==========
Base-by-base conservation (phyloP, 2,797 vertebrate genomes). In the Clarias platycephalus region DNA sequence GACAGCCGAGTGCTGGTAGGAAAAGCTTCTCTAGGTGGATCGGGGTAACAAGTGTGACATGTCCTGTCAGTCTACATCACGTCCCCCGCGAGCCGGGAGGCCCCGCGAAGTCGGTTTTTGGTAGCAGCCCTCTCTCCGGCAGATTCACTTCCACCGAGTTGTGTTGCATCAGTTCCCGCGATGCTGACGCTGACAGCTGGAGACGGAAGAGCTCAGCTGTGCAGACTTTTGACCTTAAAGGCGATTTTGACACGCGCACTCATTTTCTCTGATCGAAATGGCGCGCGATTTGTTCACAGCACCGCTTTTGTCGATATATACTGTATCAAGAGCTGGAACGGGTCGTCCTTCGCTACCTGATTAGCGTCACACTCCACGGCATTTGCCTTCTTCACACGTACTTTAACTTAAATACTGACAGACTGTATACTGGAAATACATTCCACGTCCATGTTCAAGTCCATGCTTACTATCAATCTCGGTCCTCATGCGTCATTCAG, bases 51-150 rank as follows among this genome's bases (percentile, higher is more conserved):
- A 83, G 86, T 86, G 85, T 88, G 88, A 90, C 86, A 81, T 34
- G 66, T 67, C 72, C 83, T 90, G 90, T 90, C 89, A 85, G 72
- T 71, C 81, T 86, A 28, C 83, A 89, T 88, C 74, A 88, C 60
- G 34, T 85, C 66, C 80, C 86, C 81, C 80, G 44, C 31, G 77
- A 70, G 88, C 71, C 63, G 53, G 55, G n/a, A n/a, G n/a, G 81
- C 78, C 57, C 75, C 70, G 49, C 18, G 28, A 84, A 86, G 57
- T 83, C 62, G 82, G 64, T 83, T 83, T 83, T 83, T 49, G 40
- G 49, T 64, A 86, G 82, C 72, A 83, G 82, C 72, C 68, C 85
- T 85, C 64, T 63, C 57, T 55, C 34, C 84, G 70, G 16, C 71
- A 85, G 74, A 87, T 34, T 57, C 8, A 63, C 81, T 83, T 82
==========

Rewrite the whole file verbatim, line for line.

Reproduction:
Base-by-base conservation (phyloP, 2,797 vertebrate genomes). In the Clarias platycephalus region DNA sequence GACAGCCGAGTGCTGGTAGGAAAAGCTTCTCTAGGTGGATCGGGGTAACAAGTGTGACATGTCCTGTCAGTCTACATCACGTCCCCCGCGAGCCGGGAGGCCCCGCGAAGTCGGTTTTTGGTAGCAGCCCTCTCTCCGGCAGATTCACTTCCACCGAGTTGTGTTGCATCAGTTCCCGCGATGCTGACGCTGACAGCTGGAGACGGAAGAGCTCAGCTGTGCAGACTTTTGACCTTAAAGGCGATTTTGACACGCGCACTCATTTTCTCTGATCGAAATGGCGCGCGATTTGTTCACAGCACCGCTTTTGTCGATATATACTGTATCAAGAGCTGGAACGGGTCGTCCTTCGCTACCTGATTAGCGTCACACTCCACGGCATTTGCCTTCTTCACACGTACTTTAACTTAAATACTGACAGACTGTATACTGGAAATACATTCCACGTCCATGTTCAAGTCCATGCTTACTATCAATCTCGGTCCTCATGCGTCATTCAG, bases 51-150 rank as follows among this genome's bases (percentile, higher is more conserved):
- A 83, G 86, T 86, G 85, T 88, G 88, A 90, C 86, A 81, T 34
- G 66, T 67, C 72, C 83, T 90, G 90, T 90, C 89, A 85, G 72
- T 71, C 81, T 86, A 28, C 83, A 89, T 88, C 74, A 88, C 60
- G 34, T 85, C 66, C 80, C 86, C 81, C 80, G 44, C 31, G 77
- A 70, G 88, C 71, C 63, G 53, G 55, G n/a, A n/a, G n/a, G 81
- C 78, C 57, C 75, C 70, G 49, C 18, G 28, A 84, A 86, G 57
- T 83, C 62, G 82, G 64, T 83, T 83, T 83, T 83, T 49, G 40
- G 49, T 64, A 86, G 82, C 72, A 83, G 82, C 72, C 68, C 85
- T 85, C 64, T 63, C 57, T 55, C 34, C 84, G 70, G 16, C 71
- A 85, G 74, A 87, T 34, T 57, C 8, A 63, C 81, T 83, T 82